Low amplitude cyclic vertical motions of flat floors that humans find unacceptable are commonly caused by impacts resulting from their own activities or those of other people. It is therefore a goal of engineering design to identify and avoid construction methods prone to creation of motions that make floors unserviceable for an intended...
The paper discusses experimental and numerical seismic analyses of typical connections and wall systems used in cross-laminated (X-Lam) timber buildings. An extended experimental programme on typical X-Lam connections was performed at IVALSA Trees and Timber Institute. In addition, cyclic tests were also carried out on full-scale single and coupled X-Lam wall panels with different configurations and mechanical connectors subjected to lateral force. An advanced non-linear hysteretic spring to describe accurately the cyclic behaviour of
connections was implemented in ABAQUS finite element software package as an external subroutine. The FE model with the springs calibrated on single connection tests was then used to reproduce numerically the behaviour of X-Lam wall panels, and the results were compared with the outcomes of experimental full-scale tests carried out at IVALSA. The developed model is suitable for evaluating dissipated energy and seismic vulnerability of X-Lam structures.
This paper presents the development of two new types of hybrid cross-laminated timber plates (HCLTP) with an aim to improve structural performance of existing cross-laminated timber plates (Xlam or CLT). The first type are Xlam plates with glued timber ribs and the second type are Xlam plates with a concrete topping. A numerical...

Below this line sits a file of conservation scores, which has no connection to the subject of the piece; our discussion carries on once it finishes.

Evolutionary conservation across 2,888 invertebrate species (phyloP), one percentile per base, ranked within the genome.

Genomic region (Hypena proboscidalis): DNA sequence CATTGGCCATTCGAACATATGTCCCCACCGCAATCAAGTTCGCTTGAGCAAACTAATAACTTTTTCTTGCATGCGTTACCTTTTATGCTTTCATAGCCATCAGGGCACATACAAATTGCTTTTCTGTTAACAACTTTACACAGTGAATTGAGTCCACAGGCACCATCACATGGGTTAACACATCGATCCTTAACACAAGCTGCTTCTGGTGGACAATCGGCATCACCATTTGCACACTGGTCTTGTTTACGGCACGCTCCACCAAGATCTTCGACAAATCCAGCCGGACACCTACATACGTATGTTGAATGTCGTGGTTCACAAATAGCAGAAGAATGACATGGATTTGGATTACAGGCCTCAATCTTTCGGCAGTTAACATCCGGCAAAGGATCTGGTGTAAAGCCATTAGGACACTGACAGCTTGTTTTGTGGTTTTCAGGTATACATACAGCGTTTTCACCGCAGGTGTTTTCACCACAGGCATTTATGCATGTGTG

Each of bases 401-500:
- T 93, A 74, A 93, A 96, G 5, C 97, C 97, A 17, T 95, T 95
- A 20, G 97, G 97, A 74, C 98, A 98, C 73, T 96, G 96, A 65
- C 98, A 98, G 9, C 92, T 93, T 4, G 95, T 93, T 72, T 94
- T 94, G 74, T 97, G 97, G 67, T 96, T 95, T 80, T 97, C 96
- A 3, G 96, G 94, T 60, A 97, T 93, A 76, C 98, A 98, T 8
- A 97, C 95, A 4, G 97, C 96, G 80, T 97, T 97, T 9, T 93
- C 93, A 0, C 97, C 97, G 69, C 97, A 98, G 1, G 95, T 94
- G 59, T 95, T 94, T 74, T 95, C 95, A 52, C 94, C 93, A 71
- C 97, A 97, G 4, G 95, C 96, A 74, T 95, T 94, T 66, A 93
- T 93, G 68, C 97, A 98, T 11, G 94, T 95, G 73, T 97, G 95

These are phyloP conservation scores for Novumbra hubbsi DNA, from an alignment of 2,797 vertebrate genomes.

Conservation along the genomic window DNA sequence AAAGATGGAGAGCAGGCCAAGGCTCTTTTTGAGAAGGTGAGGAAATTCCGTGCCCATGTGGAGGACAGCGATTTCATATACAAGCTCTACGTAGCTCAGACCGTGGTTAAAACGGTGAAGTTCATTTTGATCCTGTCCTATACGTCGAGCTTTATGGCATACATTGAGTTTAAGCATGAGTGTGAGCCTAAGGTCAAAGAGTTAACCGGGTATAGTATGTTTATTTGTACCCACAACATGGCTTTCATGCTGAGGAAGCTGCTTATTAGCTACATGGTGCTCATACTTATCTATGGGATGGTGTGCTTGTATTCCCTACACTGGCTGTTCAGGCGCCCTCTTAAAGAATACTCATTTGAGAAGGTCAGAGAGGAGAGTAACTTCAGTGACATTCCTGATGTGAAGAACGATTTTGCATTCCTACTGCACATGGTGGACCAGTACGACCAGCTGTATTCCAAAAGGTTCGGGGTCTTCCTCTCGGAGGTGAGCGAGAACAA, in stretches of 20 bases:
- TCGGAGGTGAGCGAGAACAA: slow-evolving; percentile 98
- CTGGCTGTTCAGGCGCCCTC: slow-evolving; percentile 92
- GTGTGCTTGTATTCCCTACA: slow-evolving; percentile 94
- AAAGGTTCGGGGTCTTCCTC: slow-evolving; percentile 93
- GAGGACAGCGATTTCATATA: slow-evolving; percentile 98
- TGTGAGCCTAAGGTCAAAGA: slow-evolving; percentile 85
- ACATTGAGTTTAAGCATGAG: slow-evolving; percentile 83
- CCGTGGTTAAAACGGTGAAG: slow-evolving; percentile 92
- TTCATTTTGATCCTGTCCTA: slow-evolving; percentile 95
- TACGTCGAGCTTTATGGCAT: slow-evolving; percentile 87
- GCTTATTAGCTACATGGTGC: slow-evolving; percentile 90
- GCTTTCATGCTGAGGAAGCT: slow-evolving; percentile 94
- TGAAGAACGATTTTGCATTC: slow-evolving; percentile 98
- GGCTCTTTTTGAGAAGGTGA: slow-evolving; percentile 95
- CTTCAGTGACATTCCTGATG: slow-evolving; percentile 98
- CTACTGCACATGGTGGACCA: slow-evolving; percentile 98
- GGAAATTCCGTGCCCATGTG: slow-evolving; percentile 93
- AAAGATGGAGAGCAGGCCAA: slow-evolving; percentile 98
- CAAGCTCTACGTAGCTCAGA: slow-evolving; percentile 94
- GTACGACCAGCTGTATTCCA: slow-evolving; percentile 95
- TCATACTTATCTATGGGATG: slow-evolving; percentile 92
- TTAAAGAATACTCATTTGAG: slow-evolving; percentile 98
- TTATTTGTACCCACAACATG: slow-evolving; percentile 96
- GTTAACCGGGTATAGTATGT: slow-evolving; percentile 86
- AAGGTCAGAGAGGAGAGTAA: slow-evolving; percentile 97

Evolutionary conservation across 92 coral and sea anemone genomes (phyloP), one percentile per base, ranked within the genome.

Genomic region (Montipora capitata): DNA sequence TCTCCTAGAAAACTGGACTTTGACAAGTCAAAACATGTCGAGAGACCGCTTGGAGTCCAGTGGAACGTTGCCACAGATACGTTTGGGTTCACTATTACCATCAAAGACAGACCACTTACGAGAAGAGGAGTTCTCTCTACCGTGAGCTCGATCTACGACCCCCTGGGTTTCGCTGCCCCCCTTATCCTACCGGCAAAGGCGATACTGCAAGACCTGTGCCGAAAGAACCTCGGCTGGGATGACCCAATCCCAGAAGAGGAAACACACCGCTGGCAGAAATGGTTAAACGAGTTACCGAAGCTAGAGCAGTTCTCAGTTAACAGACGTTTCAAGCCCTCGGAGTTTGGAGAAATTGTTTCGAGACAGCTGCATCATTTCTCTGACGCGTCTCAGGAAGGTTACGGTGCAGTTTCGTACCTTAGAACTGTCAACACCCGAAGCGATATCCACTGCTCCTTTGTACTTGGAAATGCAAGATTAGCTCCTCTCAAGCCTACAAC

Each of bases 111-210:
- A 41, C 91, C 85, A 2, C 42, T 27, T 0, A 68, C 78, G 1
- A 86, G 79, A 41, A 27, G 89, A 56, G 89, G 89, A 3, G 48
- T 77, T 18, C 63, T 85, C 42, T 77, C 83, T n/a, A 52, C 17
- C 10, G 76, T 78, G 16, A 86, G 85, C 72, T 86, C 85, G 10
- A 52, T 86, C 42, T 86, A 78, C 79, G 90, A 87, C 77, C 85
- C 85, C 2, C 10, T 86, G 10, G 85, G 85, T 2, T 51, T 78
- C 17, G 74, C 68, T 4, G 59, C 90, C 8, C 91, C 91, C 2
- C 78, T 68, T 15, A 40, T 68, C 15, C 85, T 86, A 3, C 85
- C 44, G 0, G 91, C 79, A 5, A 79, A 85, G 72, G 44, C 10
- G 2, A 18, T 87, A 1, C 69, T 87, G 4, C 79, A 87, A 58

Project contacts are Arijit Sinha, Andre Barbosa and Barbara Simpson at Oregon State University
The results of this proposal will provide guidance on efficient design and analysis strategies for wood building construction including rocking/post-tensioned and pivoting spines, a next-generation seismic force resisting system, for improved performance, safety, sustainability, and economy. The use of wood in tall buildings is limitied by strength and stiffness considerations. The use of CLT and MPP shear walls, supplemented by energy dissipators may be able to aleviate this problem. Several knowledge gaps exist in terms of the performance of mass timber lateral force resisting systems (LFRS), interconnectivity and compatibility between the modules and LFRS-to-gravity system, and potential hybridization of structural materials for the gravity system and LFRS. The recent 2017 two-story shake table test is the only full scale dynamic on rocking CLT LFRS with energy dissipators. Importantly, since MPP panels are also a recent addition in the mass timber industry, no experimental data exist regarding the self-centering performance of post-tensioned MPP wall panels.
The increasing number of wood structure amongst large and potentially public buildings gave a new impulse to the assessment of timber structures. For assessing the state of timber elements, cracks are a key indicator. Therefore, experimental and numerical investigations on not cracked and partly cracked timber members were carried out and analysed. The results show no influence on the stiffness and modulus of elasticity for partly cracked beams. The experimental results were used for the development of analytical and validation the numerical solutions for the assessment of the residual load carrying capacity of cracked timber members. Several models predicting the residual load carrying capacity depending on the crack situation are presented.